Pomo Pathways: Building Trust and Fostering Collaboration

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Going back to college can be a daunting task for many students. For Michael Hunter, 40, fear of math and English classes and a cumbersome registration process were overwhelming. On multiple occasions, he missed key registration deadlines. The turning point came when his daughter entered college, prompting him to start his education journey.

Hunter’s experience was the catalyst for creating Pomo Pathways. “I realized it takes courage to register, sign up for tutoring or see a counselor. I didn’t want others to go through the same thing I did. If no one helps you, it can be very difficult,” he said.

Elected in 2013 as tribal chairman, Hunter leads the Coyote Valley Band of Pomo Indians, a federally recognized tribe in California and one of 23 Pomo tribes in the region. He is charged with overseeing and managing the affairs of his community, which include the social, health and economic well-being of tribal members.

Initial conversations on Pomo Pathways started in spring 2017 when Hunter approached Mendocino College to create a program for adult or returning Native American students to ease their transition to college. Within a year the program was developed with input from the Native American community—at the Coyote Valley Education Center, a resource center located on the Coyote Valley Reservation.

“Mendocino College understands the importance of acknowledging Native Americans and mitigating the injustices done to their community,” said Ulises Velasco, vice president of Student Services at Mendocino College. He credits the college for participating in extensive self-reflection to determine ways to better integrate and serve Native Americans.

The program began in the 2018 with a sequence of math, English, public speaking and career and life planning courses. Support services were added to reduce barriers to enrollment and increase retention, including the elimination of enrollment fees, onsite tutoring, and counseling services. When adults with children started attending classes, the program expanded to include childcare as well as breakfast and lunch for both parent and child. Students were also provided with school supplies, textbooks and calculators.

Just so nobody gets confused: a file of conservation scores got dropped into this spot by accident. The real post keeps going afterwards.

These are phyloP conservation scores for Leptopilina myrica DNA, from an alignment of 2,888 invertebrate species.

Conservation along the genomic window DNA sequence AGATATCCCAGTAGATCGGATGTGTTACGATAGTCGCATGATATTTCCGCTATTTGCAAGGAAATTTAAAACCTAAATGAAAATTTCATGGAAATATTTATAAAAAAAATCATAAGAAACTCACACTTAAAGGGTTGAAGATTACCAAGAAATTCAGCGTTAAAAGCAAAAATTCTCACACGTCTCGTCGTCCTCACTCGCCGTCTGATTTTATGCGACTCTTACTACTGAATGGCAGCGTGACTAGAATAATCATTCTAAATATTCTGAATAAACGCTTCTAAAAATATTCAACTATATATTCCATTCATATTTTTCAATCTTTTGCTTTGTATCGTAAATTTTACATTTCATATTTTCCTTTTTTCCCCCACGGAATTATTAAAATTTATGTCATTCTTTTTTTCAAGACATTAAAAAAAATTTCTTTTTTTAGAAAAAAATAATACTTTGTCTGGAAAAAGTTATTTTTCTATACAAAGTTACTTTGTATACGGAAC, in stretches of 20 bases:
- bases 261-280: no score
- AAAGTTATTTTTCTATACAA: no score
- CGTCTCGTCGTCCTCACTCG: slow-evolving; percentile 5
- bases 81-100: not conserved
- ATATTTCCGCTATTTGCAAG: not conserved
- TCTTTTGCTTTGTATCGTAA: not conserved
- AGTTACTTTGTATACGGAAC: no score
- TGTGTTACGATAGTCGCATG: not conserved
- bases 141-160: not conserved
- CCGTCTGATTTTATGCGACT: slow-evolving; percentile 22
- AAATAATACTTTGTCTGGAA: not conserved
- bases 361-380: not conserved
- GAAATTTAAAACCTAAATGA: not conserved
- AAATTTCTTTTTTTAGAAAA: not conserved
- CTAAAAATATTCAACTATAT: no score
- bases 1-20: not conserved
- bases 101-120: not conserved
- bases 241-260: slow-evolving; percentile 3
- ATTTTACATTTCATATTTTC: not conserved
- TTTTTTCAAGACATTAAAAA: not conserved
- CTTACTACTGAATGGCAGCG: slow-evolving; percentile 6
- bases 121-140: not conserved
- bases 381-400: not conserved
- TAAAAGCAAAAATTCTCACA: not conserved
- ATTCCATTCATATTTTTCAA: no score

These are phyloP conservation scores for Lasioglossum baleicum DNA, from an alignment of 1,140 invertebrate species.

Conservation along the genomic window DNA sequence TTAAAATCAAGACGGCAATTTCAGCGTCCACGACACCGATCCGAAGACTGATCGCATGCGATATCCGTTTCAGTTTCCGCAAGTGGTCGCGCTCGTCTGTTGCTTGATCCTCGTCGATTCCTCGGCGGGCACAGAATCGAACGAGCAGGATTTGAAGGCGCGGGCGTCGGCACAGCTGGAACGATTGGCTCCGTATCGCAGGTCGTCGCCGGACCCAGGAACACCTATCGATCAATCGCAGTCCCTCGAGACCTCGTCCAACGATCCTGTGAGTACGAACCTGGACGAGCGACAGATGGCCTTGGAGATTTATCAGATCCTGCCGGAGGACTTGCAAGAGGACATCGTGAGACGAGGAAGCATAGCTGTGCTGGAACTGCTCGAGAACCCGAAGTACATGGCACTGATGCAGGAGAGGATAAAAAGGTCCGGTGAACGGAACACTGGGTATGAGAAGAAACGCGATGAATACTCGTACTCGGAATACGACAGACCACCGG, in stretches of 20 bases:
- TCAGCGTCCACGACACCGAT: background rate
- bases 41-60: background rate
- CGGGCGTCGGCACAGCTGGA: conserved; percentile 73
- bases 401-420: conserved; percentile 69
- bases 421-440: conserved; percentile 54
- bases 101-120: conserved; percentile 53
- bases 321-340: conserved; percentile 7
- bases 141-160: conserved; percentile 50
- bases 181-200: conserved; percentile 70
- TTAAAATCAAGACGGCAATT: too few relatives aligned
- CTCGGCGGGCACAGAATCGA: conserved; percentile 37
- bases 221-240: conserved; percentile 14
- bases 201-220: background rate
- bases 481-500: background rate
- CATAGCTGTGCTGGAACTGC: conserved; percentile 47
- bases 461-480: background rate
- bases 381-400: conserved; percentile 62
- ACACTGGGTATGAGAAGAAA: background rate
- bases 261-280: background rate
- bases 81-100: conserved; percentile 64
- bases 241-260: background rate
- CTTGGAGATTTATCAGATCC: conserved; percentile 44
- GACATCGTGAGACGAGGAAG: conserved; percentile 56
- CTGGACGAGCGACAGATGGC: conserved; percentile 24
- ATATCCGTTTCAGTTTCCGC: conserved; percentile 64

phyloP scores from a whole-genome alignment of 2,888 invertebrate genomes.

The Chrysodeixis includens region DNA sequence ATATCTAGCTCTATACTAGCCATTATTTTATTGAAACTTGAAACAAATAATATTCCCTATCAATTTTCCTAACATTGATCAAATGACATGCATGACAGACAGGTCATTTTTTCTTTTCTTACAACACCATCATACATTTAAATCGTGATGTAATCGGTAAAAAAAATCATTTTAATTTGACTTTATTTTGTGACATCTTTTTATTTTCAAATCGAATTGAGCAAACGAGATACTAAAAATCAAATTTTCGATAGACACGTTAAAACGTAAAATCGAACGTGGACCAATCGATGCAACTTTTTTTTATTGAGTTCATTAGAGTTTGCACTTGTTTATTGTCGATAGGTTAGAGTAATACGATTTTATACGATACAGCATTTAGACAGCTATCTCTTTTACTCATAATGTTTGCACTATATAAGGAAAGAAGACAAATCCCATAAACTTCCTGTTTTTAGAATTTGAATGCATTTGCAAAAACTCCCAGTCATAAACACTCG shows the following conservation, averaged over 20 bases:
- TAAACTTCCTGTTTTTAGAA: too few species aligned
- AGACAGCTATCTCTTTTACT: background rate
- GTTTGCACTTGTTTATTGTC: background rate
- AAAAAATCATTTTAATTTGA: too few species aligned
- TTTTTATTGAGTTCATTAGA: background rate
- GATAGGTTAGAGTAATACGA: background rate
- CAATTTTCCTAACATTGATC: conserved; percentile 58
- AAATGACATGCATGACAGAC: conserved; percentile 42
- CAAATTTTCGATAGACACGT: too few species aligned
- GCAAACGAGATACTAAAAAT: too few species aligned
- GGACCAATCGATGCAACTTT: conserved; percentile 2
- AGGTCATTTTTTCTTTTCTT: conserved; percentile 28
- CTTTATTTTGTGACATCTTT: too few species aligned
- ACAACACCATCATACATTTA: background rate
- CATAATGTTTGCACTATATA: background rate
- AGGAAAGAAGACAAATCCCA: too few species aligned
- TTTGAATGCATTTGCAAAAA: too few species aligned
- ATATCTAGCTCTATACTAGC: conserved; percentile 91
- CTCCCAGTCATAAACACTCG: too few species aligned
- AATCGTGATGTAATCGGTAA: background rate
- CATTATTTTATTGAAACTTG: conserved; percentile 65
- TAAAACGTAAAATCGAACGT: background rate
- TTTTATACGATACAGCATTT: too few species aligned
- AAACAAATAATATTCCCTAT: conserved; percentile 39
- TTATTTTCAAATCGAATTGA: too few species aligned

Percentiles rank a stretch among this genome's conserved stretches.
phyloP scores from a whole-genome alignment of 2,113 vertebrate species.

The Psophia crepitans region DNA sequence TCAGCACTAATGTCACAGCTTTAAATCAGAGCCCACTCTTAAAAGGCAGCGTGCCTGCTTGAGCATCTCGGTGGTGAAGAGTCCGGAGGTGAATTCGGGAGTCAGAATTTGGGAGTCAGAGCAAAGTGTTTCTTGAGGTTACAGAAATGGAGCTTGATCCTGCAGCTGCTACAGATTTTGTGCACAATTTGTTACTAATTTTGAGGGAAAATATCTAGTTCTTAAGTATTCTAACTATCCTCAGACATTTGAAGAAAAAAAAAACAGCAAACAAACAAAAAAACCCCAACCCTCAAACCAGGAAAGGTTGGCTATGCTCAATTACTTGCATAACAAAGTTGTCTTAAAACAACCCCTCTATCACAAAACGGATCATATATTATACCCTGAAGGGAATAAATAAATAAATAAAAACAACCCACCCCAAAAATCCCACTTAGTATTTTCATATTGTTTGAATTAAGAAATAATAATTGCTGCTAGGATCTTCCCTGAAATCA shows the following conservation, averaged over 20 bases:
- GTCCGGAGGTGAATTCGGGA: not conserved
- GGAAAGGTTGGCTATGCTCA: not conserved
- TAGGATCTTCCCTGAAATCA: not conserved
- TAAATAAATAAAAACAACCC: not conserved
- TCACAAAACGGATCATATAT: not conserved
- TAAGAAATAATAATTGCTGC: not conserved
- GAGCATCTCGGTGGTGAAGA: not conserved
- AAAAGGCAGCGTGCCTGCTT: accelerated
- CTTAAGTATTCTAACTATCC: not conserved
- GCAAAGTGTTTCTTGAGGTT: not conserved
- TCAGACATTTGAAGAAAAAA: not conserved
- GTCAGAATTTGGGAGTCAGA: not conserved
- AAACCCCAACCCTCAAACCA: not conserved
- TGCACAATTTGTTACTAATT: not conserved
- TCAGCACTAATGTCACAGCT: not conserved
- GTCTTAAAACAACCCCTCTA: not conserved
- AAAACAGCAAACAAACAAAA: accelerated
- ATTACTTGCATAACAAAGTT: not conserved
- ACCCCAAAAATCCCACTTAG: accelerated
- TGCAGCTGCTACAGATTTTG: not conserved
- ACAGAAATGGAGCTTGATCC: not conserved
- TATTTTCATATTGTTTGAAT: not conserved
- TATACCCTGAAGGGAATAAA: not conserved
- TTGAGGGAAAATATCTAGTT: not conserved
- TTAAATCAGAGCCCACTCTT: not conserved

Data shows that the program is making a difference. In fall 2018, the Math 220 course completion rate was 80% for Pomo Pathway students versus 74% for overall Mendocino College students. That same year, the English 200 course completion rate for Pomo Pathway students was 91%, nearly 20% higher than their counterparts.

The program’s success hinged on establishing trust with the Native American community, which was extremely important to them after losing their land and spending years rebuilding their community. Hunter explains, “This county terminated my tribe in the 1950s to build Lake Mendocino. We spent many years fighting the federal government in the 1970s and building our reservation in the 1980s.”

“There’s layers of history, which feels very recent to their community. We are very mindful of that,” said Velasco.

At the request of tribal leadership, Mendocino College leaders attended a United Pomo Nations Council meeting. Debra Pollack, vice president of Academic Affairs, expressed that the participation of top leaders was a critical step to getting the program off the ground.

“This is what was needed to build a bridge. They wanted to know that Mendocino College was truly committed, and the presence of our top leadership at the meeting showed just that,” said Pollack.

Community outreach to students and parents was also an integral part in bridge building. The college conducted student outreach by visiting every local tribe to encourage participation in the program. In May, the college hosted its 33rd annual Motivation Day, attended by 300 Native American students in grades 6-12, to provide them with an opportunity to learn about its programs, meet representatives from local organizations and four-year universities, and promote higher education.

“This is a true community collaboration,” said Velasco. “We recognize that this is their space not ours, and we are committed to the success of Native American students.”

In 2018, the Mendocino College Board of Trustees renamed the college square at the Ukiah campus to “Pomo Plaza” to recognize the presence and history of native people on local land and their contributions. A monument in the plaza lists the local Pomo tribes by name.

Velasco explained, “What we do may not make sense financially, but it is important because it helps deliver on our overall mission.”